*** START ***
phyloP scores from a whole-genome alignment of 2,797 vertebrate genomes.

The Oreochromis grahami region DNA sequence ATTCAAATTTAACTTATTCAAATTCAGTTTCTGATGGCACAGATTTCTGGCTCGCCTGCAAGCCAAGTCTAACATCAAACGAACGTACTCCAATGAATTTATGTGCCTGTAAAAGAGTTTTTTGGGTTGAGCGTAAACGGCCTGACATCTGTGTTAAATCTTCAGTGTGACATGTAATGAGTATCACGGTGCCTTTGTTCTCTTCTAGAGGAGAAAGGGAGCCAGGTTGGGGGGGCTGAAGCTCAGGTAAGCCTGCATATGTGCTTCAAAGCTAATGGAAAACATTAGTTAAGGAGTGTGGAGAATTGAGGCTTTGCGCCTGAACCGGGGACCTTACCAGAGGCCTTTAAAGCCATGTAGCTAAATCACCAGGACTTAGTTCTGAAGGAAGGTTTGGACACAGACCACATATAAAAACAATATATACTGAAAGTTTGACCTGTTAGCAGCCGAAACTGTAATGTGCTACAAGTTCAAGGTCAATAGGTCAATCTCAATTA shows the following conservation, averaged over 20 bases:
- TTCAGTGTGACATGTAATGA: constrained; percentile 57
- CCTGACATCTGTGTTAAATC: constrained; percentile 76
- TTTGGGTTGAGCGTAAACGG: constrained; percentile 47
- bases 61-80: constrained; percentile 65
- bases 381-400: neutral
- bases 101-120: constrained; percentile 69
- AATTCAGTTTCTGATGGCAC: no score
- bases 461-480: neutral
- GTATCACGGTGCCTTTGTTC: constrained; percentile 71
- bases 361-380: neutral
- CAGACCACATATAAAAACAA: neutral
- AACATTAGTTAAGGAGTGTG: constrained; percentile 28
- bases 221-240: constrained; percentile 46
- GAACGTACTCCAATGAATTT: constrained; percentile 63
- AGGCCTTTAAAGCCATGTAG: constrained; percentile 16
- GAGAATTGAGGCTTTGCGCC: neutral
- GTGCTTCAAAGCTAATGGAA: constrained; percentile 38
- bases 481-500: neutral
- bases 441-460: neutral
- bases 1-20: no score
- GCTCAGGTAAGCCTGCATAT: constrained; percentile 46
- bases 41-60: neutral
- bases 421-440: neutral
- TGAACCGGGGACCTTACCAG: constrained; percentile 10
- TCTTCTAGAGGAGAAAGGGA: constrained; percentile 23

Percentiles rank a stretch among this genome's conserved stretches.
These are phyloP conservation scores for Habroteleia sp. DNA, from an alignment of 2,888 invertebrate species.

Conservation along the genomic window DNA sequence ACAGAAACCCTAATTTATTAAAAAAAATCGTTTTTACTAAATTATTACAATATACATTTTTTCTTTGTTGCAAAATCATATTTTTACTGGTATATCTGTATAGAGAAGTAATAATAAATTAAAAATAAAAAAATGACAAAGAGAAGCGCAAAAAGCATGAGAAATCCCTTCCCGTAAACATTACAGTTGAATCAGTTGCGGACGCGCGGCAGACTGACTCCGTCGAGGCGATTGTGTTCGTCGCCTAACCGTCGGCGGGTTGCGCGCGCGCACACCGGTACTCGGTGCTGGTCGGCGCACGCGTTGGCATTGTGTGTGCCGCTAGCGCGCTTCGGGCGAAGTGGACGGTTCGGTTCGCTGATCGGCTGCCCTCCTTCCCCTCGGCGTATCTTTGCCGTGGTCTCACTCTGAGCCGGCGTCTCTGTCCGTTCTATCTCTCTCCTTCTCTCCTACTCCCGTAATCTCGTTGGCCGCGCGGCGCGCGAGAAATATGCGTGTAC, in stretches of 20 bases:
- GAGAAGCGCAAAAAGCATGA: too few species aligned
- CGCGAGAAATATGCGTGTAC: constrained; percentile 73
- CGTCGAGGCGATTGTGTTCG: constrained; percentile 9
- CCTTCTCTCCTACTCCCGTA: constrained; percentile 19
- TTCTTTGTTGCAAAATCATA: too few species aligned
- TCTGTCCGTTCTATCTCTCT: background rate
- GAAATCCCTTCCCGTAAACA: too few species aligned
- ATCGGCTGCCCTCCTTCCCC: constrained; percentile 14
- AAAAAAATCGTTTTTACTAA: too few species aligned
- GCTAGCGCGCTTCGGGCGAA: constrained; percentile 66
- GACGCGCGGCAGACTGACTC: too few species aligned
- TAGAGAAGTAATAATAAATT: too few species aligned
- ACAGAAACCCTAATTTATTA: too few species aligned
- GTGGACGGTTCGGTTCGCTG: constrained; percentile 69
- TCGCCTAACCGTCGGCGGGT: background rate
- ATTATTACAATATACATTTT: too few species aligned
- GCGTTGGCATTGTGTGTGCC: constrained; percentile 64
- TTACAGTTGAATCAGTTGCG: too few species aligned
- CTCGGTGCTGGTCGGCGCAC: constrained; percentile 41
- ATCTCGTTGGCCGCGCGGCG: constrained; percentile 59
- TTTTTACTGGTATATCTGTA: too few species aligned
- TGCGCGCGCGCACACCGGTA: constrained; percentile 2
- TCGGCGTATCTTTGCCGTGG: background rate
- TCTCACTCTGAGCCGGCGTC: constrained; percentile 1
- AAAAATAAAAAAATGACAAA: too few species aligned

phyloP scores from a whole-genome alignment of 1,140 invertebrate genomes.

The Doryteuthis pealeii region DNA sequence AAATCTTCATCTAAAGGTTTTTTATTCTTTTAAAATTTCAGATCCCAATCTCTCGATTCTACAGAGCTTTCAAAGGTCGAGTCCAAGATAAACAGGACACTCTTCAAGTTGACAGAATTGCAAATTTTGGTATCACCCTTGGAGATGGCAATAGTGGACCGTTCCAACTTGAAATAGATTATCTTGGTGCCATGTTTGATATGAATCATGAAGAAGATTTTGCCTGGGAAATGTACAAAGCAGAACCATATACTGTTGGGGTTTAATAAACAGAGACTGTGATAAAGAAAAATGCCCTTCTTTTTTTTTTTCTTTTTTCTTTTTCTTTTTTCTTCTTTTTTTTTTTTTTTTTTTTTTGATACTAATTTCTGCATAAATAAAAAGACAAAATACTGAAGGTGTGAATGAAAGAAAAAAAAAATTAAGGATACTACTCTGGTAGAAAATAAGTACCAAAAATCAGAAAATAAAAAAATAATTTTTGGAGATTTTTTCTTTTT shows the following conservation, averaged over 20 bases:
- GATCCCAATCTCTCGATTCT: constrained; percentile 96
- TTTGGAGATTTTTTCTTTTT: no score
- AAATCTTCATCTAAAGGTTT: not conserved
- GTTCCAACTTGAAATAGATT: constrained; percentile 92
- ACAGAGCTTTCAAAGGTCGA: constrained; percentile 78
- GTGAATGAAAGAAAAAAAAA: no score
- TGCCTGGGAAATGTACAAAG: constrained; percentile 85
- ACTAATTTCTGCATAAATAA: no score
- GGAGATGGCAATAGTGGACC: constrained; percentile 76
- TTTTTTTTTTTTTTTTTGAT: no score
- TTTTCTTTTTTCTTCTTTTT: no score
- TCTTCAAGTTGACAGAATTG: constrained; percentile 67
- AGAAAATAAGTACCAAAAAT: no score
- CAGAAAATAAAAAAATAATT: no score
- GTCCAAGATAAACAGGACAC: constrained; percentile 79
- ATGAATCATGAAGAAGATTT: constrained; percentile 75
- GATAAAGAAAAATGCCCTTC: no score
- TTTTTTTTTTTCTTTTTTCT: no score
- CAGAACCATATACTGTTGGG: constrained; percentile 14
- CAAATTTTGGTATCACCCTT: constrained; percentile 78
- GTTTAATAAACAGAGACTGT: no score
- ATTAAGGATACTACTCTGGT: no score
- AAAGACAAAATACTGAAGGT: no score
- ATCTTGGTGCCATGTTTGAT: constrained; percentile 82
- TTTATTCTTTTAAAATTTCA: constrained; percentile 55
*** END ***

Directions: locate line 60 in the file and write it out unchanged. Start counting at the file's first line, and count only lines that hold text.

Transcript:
- AAATCTTCATCTAAAGGTTT: not conserved